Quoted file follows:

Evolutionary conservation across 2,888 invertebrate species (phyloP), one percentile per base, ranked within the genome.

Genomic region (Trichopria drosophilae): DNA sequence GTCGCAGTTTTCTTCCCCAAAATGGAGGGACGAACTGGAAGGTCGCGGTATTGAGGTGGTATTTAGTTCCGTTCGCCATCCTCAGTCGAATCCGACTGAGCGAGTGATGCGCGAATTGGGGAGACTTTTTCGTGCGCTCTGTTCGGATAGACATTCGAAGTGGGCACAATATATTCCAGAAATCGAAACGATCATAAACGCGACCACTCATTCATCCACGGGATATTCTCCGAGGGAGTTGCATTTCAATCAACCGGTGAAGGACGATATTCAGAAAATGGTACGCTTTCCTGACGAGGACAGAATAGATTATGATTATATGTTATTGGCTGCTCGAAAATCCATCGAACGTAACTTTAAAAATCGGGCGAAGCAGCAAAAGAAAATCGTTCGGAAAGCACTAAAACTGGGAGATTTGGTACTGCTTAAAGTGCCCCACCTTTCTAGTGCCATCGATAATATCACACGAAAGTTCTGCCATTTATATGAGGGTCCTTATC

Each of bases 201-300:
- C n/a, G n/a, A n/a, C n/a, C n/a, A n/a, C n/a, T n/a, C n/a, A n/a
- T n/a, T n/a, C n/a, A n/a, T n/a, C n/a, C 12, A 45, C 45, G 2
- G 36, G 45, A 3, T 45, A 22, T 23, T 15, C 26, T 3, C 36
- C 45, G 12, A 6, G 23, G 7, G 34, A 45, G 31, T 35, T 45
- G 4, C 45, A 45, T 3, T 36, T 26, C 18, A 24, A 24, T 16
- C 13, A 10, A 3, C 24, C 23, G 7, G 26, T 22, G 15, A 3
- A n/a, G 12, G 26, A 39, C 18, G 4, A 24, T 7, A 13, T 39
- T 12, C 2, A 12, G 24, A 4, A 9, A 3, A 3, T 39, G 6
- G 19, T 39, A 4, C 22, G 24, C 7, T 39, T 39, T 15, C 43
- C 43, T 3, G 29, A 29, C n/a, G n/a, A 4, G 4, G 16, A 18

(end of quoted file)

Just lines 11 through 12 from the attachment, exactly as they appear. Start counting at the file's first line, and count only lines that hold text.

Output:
- T 12, C 2, A 12, G 24, A 4, A 9, A 3, A 3, T 39, G 6
- G 19, T 39, A 4, C 22, G 24, C 7, T 39, T 39, T 15, C 43